Nelson is both seduced and, at the same time, disturbed by this aesthetic manipulation. The magnetic lure of the magazine stand at her local bookstore is offset by an indifference to the voyeurism that places young and vulnerable kids in the culture industry spotlight. Like the rest of us, she wants to stay in touch with the constantly evolving youth subcultures and make sense of why Tommy Hilfiger 'rules' in one classroom and is the ticket to social leprosy in another. Yet she also understands the need to grow up without knowing at the age of 10 that you are a commodity with a market value.


This tension is clearly framed in the poses she has constructed for each sitter. None of them makes eye contact and only Samuel has a degree of poise and comfort that comes with later adolescence. Most of the younger girls like Hannah, Alice and Amelia have their backs turned, not wanting to be observed or, worse still, photographed. Here, Nelson is engaging with a dialogue first examined by Gerhard Richter surrounding the depiction of people with their backs turned to the camera. Like Richter, Nelson grants her subjects 'a space in which to withhold themselves within the mediation of their presence'(1) However her project is distinct from Richter's in that she negates the convention of the facial for different reasons. Unlike Richter who is concerned with exploring issues around the depth and surface of painting, Nelson wants to construct a dialogue around her subjects and the partially closed off social space they inhabit. In particular, she aims to highlight that this space is not, and cannot ever be, a place in which to hide.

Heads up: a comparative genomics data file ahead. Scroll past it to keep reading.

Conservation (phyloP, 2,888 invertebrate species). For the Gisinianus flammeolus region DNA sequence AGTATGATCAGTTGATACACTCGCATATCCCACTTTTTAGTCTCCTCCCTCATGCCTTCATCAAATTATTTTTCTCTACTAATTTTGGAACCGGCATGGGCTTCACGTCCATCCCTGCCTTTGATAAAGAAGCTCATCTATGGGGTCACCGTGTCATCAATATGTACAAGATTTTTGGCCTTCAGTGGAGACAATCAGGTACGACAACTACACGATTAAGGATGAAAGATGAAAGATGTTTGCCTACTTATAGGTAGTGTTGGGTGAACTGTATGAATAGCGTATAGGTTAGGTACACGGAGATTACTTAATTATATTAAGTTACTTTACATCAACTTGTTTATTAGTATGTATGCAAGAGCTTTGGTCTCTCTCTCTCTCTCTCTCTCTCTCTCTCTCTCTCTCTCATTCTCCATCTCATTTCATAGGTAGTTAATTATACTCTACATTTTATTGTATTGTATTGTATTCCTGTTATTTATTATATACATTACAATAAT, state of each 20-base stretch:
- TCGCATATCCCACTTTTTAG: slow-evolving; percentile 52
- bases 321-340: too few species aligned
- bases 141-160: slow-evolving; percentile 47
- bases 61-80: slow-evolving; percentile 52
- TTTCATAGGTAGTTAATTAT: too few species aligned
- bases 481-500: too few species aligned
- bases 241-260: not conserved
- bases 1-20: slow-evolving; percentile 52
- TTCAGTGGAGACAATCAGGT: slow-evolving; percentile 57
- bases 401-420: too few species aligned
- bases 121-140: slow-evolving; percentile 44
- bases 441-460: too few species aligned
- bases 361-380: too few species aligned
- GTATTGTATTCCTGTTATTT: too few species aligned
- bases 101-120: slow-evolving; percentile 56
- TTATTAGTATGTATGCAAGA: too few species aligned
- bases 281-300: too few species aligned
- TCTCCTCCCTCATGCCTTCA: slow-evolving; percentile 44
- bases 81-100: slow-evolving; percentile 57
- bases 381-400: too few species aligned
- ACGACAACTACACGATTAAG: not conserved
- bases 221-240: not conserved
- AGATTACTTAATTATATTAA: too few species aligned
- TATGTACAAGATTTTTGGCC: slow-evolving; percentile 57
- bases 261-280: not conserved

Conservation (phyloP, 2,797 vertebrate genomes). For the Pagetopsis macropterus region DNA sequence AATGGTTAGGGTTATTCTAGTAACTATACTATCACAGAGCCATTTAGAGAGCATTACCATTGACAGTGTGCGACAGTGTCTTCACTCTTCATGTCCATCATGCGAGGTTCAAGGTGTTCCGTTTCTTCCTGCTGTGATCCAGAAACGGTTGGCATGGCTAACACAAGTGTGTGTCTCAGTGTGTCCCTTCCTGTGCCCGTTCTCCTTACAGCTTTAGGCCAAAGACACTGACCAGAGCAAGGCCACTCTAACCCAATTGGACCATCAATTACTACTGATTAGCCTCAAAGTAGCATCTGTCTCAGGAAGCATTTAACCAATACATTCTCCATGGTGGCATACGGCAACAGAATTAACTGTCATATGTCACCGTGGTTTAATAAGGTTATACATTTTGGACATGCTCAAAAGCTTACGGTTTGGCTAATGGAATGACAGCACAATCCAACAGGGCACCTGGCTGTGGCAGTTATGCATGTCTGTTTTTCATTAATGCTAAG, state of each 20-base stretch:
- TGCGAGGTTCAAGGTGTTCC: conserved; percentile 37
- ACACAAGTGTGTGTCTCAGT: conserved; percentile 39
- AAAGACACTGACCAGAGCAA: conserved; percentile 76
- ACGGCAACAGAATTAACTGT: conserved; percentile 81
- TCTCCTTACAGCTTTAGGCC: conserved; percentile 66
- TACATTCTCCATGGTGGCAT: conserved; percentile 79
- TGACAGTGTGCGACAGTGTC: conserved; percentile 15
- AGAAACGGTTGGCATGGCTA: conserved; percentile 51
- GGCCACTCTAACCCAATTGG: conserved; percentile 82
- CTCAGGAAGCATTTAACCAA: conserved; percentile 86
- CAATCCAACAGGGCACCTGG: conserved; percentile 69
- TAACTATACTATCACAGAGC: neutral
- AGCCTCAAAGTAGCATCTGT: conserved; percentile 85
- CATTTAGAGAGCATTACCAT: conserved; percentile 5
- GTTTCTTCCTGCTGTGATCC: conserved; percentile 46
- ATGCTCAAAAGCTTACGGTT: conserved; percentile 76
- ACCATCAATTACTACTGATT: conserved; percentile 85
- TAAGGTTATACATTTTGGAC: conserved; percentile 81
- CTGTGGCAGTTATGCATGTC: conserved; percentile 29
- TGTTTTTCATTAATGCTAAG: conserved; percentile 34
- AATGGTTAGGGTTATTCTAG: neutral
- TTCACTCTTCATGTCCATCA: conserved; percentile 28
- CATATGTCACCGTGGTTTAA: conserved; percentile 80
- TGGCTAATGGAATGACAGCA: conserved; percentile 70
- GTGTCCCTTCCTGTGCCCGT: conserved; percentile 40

The artist shows us how this space can still be commodified and turned into a seductive product in a few easy lessons regardless of how much fresh face is hidden from view. All it takes is a careful makeover of wardrobe, evocative prop, and gorgeous colour background for the figures to come alive in a radiance of juvenile glamour. Charlotte, with her greasy hair and wannabe cool chick look, is transformed from an awkward smoking teenager into a credible model with attitude. Her manga T-shirt is so tasteful and looks great when pitted against the matching burgundy background. Likewise, Emily, whose face we can partly see, engages us with her uncertain downcast eyes. She cuts a chic figure with her Chloe Sevigny-style hair and a thumb hooked into her button-up jeans. Her fashion combo and look of vulnerability make her a figure of genuine interest that we willingly project meanings onto. Nelson has positioned both girls in a peculiar visual fold between the real and the hyperreal where desire and the world

we inhabit are in continuous critical engagement.